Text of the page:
With student tickets to this year’s Game as scarce as Harvard parties on a Saturday night, it seems that Harvard Stadium will be a packed house during the 125th playing of the historic matchup. But outside the grandstands, at the pre-game tailgate, the party may be tamer than it has been in years past.
New regulations, pushed by the Boston Police Department and announced in October, include a ban on U-Haul trucks, kegs and other devices that “promote the rapid consumption of alcohol,” as the rules put it. The tailgate will also be shut down at the start of the game, which is earlier than recent years, when the festivities ended at halftime.
In Cambridge, therefore, Harvard’s House Committees are trying to find new ways to make tailgating worthwhile.
“From my perspective the house committees have been dealing with it really well,” said Harvard student life fellow Jason McCoy, the school’s so-called “fun czar.” “A lot of them are throwing really creative tailgates that should be really fun. I’ve heard rumors of themed tailgates.”
But there are signs the tailgate could be worse this year, due to the regulations. The Harvard Crimson reported Wednesday that turnout is expected to fall compared to 2006, and the shorter tailgate could spur more students to rapidly consume alcohol before going to the tailgate, where alcohol will only be available to students 21 and over. Chris Lewis, a member of the Lowell House Committee, acknowledged that concern and said his group is hoping advance planning — and a house-sponsored champagne and mimosa event Saturday morning — can keep binge drinking to a minimum before the Game.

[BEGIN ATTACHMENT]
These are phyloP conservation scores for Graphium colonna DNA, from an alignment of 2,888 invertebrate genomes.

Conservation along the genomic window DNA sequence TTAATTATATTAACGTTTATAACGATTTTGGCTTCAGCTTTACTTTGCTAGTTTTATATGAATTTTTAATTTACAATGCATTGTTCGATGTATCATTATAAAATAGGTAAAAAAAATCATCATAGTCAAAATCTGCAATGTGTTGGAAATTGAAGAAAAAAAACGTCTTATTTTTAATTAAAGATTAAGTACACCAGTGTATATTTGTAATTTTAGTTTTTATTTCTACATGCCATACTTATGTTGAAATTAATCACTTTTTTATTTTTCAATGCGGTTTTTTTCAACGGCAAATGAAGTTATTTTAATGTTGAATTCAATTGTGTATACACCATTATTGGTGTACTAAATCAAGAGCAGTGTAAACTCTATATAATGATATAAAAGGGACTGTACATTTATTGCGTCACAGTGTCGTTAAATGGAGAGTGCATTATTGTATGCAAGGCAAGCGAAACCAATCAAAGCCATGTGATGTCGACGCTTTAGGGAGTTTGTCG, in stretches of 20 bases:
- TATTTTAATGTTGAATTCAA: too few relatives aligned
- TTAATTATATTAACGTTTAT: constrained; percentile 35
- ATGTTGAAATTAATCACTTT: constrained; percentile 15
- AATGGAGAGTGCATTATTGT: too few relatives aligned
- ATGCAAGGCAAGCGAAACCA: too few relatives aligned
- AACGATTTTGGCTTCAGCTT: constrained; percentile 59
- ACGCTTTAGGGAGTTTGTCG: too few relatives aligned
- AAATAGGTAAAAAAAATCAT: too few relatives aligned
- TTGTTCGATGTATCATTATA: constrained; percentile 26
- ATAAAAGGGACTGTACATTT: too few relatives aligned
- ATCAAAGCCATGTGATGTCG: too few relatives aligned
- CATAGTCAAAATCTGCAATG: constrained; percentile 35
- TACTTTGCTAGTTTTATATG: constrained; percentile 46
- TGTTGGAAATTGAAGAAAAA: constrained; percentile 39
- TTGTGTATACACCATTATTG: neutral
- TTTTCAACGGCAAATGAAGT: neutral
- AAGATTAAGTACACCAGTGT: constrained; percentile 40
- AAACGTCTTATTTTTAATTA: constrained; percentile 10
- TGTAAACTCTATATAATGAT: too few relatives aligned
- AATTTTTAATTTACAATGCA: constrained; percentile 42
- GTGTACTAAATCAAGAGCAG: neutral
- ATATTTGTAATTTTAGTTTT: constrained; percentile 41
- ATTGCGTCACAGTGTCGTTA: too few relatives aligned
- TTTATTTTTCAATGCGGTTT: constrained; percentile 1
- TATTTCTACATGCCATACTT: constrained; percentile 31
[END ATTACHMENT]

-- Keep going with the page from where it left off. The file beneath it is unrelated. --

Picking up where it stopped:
“I think we’re dealing,” Lewis said. “There’s nothing we can do to prevent students from chugging down bottles of vodka in the morning if they choose to.”
Yale first required that the tailgates shut down at halftime in 2005; previously, tailgates had continued throughout the game. This will be the first Harvard-Yale game where tailgates are shut down at kickoff, almost two hours earlier than ever before.
The new rules are more lenient on some counts. Unlike the 2006 Game, Harvard will allow house committees and Yale’s residential college committees to serve beer and wine to students 21 and older. House committees and residential colleges can only serve alcoholic beverages to students with bracelets, which students of age can acquire the morning of the tailgate. The alcohol service area has also expanded. In 2006, Harvard allowed alcohol only in designated roped-off areas; this year it will be permitted throughout the entire tailgate area.
On some issues, the rules have not changed at all from 2006: Individual students are still prohibited from bringing their own alcohol into the tailgate area.
When they learned of the regulations in October, many of Yale’s college committees reacted by shifting resources to the Princeton-Yale game tailgate. But due to rain on the day of the game, turnout for these tailgates was poor.
The new rules have limited the committees’ ability to throw an effective tailgate, several SAC chairs told the News this week. The bans on U-Hauls, charcoal grills and outside catering presents challenges to SAC chairs attempting to move and prepare large quantities of food, they said.
As of Thursday afternoon, both Harvard and Yale had sold out of student section tickets for The Game, although students with a Yale or Harvard ID will be allowed into the tailgate regardless. Associated Student Agencies bus tickets to Cambridge are also sold out.